By Sarah Waters
I was very fond of Fingersmith, so I eagerly snapped up Tipping the Velvet when I had to go on a long train journey to Brussels. Well, when I say eagerly, I must admit that I spent some time looking for a copy with a different cover. While I rather like the way the right-hand girl looks at the
left-hand girl (Nancy at Kitty, not vice versa), there is a certain je-ne-sais-quoi that makes this copy a little less suitable for public perusal. I blame the television, and their idea of Victorian undies, myself.
- Author: Sarah Waters
- Title: Tipping the Velvet
- Pages: 472
- Published: 2003 (1998)
- ISBN: 1-8440-8011-0
Just like Fingersmith, her third novel, Tipping the Velvet, her first, is a semi-historical novel about girls falling in love with each other. Fingersmith is clearly more restrained: only two girls, and only one graphic sex scene. Tipping the Velvet is a typical debut novel in that it goes wildly over the top and includes everything the author wanted to put on paper.
That said, from beginning to end, it is a carefully constructed book, maybe with a few rough edges, but not objectionably so. The ending is maybe one of those edges. It resembles nothing so much as a Chinese Yuan play where near the end everyone assembles and justice is dealt out. The prudish and secretive Kitty loses Nancy for good because she doesn’t dare to be an open lesbian; the nasty, horrible Diana gets stuck with a ice-cream spilling tomboy who plays an even younger child than Nancy did for her (Reggie reminded me of the horrible boys that Wodehouse saddled Bertie with now and then), the nice, gentle and understanding Ralph gets the exactly right woman, and Kitty and Florence (who doesn’t mind living openly with a woman) discover that they really, truly love each other for each other and in each other, and not as a second-class substitute for their first loves. And the emperor^WSarah shakes her sleeves and pronounces the end.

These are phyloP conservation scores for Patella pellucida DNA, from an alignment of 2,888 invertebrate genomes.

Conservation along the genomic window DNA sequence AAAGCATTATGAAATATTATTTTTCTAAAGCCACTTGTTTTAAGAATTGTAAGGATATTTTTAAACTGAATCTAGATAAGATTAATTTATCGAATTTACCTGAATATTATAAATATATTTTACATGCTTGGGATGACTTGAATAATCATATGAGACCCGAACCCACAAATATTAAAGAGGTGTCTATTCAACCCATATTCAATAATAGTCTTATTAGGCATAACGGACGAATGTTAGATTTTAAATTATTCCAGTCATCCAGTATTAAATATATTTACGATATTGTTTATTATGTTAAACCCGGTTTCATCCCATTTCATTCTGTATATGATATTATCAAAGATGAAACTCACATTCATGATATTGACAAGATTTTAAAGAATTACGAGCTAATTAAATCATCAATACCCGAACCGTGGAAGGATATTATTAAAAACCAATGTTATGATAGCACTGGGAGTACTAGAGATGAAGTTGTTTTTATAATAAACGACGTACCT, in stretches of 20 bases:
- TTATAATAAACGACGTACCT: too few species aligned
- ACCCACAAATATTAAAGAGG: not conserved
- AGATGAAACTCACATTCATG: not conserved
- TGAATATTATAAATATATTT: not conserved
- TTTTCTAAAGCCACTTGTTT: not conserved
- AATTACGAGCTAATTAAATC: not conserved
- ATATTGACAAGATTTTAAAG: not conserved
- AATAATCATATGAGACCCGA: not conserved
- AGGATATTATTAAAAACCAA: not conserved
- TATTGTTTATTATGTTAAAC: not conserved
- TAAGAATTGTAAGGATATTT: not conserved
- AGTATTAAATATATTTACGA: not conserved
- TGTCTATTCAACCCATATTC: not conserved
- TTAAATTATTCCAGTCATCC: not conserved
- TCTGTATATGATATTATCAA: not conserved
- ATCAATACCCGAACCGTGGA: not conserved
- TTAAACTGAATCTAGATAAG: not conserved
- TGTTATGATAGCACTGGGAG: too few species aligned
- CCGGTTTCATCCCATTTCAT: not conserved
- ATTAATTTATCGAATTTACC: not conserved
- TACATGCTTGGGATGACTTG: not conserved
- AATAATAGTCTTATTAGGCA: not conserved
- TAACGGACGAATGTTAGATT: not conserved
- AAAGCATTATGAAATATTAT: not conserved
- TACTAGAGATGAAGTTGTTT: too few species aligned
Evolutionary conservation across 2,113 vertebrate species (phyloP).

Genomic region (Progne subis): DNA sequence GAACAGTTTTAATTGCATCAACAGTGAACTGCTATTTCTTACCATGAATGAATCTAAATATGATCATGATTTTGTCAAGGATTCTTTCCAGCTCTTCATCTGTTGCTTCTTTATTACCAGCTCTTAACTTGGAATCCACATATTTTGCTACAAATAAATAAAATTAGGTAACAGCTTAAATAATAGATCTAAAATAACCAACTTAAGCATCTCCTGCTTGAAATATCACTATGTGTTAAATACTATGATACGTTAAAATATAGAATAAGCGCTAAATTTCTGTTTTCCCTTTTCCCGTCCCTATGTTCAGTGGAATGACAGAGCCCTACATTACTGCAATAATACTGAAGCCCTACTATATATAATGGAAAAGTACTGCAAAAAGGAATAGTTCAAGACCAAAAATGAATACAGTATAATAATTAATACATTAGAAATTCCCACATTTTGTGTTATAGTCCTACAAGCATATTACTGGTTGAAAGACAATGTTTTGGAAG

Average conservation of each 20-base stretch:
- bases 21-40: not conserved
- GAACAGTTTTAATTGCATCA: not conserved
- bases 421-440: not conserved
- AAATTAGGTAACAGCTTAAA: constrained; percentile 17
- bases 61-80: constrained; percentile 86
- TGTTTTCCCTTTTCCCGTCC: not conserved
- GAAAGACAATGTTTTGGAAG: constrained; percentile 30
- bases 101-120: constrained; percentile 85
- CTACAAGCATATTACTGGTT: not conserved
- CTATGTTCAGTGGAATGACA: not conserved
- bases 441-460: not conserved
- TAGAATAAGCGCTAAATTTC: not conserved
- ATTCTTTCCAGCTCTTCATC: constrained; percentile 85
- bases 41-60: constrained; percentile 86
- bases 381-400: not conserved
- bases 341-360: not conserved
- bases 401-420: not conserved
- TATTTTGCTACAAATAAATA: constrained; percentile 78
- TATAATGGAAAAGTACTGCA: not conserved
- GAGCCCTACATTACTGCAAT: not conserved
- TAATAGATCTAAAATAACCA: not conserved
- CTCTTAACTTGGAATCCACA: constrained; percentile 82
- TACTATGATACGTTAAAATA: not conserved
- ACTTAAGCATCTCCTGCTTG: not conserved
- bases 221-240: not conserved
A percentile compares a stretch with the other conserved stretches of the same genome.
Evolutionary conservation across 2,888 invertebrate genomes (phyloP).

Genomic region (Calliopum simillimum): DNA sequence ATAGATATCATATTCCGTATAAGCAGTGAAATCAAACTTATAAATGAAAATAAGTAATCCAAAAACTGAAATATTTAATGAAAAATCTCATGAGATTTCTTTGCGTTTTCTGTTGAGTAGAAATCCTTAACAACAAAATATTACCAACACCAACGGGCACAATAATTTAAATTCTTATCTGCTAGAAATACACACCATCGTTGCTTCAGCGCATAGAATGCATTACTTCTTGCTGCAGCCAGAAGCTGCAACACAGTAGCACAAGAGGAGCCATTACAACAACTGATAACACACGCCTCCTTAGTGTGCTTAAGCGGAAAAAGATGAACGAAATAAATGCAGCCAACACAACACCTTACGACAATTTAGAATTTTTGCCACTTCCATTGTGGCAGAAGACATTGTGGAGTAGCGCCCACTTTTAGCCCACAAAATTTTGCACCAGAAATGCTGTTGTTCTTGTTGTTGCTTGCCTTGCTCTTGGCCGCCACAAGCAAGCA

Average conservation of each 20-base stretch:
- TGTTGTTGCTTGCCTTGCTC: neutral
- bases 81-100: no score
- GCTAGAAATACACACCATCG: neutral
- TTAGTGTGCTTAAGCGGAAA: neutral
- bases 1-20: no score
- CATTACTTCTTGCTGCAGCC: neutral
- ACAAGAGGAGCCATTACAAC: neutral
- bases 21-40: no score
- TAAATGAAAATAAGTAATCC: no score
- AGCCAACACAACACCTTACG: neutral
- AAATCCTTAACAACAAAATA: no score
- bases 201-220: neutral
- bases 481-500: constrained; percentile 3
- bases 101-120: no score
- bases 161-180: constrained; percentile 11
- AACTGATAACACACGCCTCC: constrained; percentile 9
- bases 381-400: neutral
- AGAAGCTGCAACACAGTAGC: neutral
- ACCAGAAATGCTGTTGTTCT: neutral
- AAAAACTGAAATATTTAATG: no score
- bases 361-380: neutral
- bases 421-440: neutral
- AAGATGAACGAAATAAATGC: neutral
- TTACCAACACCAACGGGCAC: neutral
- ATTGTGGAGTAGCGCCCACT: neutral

Not that I dislike endings of this kind; on the contrary. But the
ending isn’t as balanced as the rest of the book, which is very wel
constructed. Every part, every chapter fits nicely together.
The great thing about Tipping the Velvet, isn’t the construction, of course, and it isn’t the hot steamy lesbian sex, either, even though that’s nice to have, but the way Waters presents us the falling in love of Nancy with Kitty, and later with Florence. (The in-betweener with Diana is very sordid, and there isn’t much love about there.)
A well-written book about an interesting person, even a nice
person, that ends well with the right people living happily ever
after. A book as good as they come.